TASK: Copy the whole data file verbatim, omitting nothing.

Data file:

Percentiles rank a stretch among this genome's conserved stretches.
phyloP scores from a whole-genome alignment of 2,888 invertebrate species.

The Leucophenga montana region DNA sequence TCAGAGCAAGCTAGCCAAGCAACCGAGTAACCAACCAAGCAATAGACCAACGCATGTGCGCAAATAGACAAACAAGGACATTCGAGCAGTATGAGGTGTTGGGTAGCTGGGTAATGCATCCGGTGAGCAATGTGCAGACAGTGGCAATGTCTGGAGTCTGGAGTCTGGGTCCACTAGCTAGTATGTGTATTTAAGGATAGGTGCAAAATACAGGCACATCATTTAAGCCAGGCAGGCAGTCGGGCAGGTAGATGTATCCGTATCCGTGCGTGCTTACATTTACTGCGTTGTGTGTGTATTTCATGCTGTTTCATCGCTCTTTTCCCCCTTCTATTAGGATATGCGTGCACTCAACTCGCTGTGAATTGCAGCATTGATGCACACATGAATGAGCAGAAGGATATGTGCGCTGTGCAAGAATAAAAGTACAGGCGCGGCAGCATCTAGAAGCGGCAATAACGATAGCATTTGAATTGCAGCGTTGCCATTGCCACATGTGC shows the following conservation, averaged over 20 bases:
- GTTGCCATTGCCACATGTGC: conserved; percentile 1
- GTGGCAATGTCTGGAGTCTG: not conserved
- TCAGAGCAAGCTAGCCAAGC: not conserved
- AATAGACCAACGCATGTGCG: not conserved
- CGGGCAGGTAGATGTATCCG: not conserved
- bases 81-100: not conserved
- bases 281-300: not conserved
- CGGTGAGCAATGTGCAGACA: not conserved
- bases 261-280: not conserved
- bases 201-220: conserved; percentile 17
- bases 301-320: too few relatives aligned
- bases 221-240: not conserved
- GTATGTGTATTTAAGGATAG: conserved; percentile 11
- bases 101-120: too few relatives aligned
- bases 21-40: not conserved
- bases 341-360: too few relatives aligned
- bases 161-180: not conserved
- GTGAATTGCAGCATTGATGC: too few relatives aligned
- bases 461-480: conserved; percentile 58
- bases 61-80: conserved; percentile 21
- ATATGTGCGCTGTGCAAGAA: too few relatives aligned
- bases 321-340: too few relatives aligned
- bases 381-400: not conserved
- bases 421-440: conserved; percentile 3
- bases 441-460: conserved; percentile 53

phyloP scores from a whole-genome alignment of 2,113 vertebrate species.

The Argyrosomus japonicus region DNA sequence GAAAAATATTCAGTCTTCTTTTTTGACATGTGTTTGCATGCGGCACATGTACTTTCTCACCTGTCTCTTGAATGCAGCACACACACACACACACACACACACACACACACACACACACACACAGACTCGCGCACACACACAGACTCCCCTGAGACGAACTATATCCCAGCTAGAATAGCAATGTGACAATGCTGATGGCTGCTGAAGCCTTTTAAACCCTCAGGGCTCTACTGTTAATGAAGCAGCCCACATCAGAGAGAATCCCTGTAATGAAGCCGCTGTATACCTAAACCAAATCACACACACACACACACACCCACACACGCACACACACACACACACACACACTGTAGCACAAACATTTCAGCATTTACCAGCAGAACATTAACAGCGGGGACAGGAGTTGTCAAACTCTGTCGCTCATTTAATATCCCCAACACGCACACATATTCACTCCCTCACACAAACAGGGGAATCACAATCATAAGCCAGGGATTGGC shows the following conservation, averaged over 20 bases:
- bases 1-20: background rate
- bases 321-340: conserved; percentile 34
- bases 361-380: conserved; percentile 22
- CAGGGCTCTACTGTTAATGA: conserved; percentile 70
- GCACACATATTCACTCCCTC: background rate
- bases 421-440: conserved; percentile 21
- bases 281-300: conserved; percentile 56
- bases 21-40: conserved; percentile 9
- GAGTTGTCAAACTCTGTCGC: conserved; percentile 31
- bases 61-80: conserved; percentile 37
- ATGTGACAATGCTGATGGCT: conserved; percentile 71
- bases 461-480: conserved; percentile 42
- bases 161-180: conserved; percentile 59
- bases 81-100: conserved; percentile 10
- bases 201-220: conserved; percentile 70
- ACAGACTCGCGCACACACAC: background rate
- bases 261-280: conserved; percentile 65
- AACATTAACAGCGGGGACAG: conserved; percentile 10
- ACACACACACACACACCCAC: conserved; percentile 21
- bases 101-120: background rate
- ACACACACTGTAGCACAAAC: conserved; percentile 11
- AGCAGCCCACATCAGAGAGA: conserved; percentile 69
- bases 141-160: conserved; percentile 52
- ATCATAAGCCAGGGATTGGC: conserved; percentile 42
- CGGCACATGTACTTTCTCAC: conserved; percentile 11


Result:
Percentiles rank a stretch among this genome's conserved stretches.
phyloP scores from a whole-genome alignment of 2,888 invertebrate species.

The Leucophenga montana region DNA sequence TCAGAGCAAGCTAGCCAAGCAACCGAGTAACCAACCAAGCAATAGACCAACGCATGTGCGCAAATAGACAAACAAGGACATTCGAGCAGTATGAGGTGTTGGGTAGCTGGGTAATGCATCCGGTGAGCAATGTGCAGACAGTGGCAATGTCTGGAGTCTGGAGTCTGGGTCCACTAGCTAGTATGTGTATTTAAGGATAGGTGCAAAATACAGGCACATCATTTAAGCCAGGCAGGCAGTCGGGCAGGTAGATGTATCCGTATCCGTGCGTGCTTACATTTACTGCGTTGTGTGTGTATTTCATGCTGTTTCATCGCTCTTTTCCCCCTTCTATTAGGATATGCGTGCACTCAACTCGCTGTGAATTGCAGCATTGATGCACACATGAATGAGCAGAAGGATATGTGCGCTGTGCAAGAATAAAAGTACAGGCGCGGCAGCATCTAGAAGCGGCAATAACGATAGCATTTGAATTGCAGCGTTGCCATTGCCACATGTGC shows the following conservation, averaged over 20 bases:
- GTTGCCATTGCCACATGTGC: conserved; percentile 1
- GTGGCAATGTCTGGAGTCTG: not conserved
- TCAGAGCAAGCTAGCCAAGC: not conserved
- AATAGACCAACGCATGTGCG: not conserved
- CGGGCAGGTAGATGTATCCG: not conserved
- bases 81-100: not conserved
- bases 281-300: not conserved
- CGGTGAGCAATGTGCAGACA: not conserved
- bases 261-280: not conserved
- bases 201-220: conserved; percentile 17
- bases 301-320: too few relatives aligned
- bases 221-240: not conserved
- GTATGTGTATTTAAGGATAG: conserved; percentile 11
- bases 101-120: too few relatives aligned
- bases 21-40: not conserved
- bases 341-360: too few relatives aligned
- bases 161-180: not conserved
- GTGAATTGCAGCATTGATGC: too few relatives aligned
- bases 461-480: conserved; percentile 58
- bases 61-80: conserved; percentile 21
- ATATGTGCGCTGTGCAAGAA: too few relatives aligned
- bases 321-340: too few relatives aligned
- bases 381-400: not conserved
- bases 421-440: conserved; percentile 3
- bases 441-460: conserved; percentile 53

phyloP scores from a whole-genome alignment of 2,113 vertebrate species.

The Argyrosomus japonicus region DNA sequence GAAAAATATTCAGTCTTCTTTTTTGACATGTGTTTGCATGCGGCACATGTACTTTCTCACCTGTCTCTTGAATGCAGCACACACACACACACACACACACACACACACACACACACACACACAGACTCGCGCACACACACAGACTCCCCTGAGACGAACTATATCCCAGCTAGAATAGCAATGTGACAATGCTGATGGCTGCTGAAGCCTTTTAAACCCTCAGGGCTCTACTGTTAATGAAGCAGCCCACATCAGAGAGAATCCCTGTAATGAAGCCGCTGTATACCTAAACCAAATCACACACACACACACACACCCACACACGCACACACACACACACACACACACTGTAGCACAAACATTTCAGCATTTACCAGCAGAACATTAACAGCGGGGACAGGAGTTGTCAAACTCTGTCGCTCATTTAATATCCCCAACACGCACACATATTCACTCCCTCACACAAACAGGGGAATCACAATCATAAGCCAGGGATTGGC shows the following conservation, averaged over 20 bases:
- bases 1-20: background rate
- bases 321-340: conserved; percentile 34
- bases 361-380: conserved; percentile 22
- CAGGGCTCTACTGTTAATGA: conserved; percentile 70
- GCACACATATTCACTCCCTC: background rate
- bases 421-440: conserved; percentile 21
- bases 281-300: conserved; percentile 56
- bases 21-40: conserved; percentile 9
- GAGTTGTCAAACTCTGTCGC: conserved; percentile 31
- bases 61-80: conserved; percentile 37
- ATGTGACAATGCTGATGGCT: conserved; percentile 71
- bases 461-480: conserved; percentile 42
- bases 161-180: conserved; percentile 59
- bases 81-100: conserved; percentile 10
- bases 201-220: conserved; percentile 70
- ACAGACTCGCGCACACACAC: background rate
- bases 261-280: conserved; percentile 65
- AACATTAACAGCGGGGACAG: conserved; percentile 10
- ACACACACACACACACCCAC: conserved; percentile 21
- bases 101-120: background rate
- ACACACACTGTAGCACAAAC: conserved; percentile 11
- AGCAGCCCACATCAGAGAGA: conserved; percentile 69
- bases 141-160: conserved; percentile 52
- ATCATAAGCCAGGGATTGGC: conserved; percentile 42
- CGGCACATGTACTTTCTCAC: conserved; percentile 11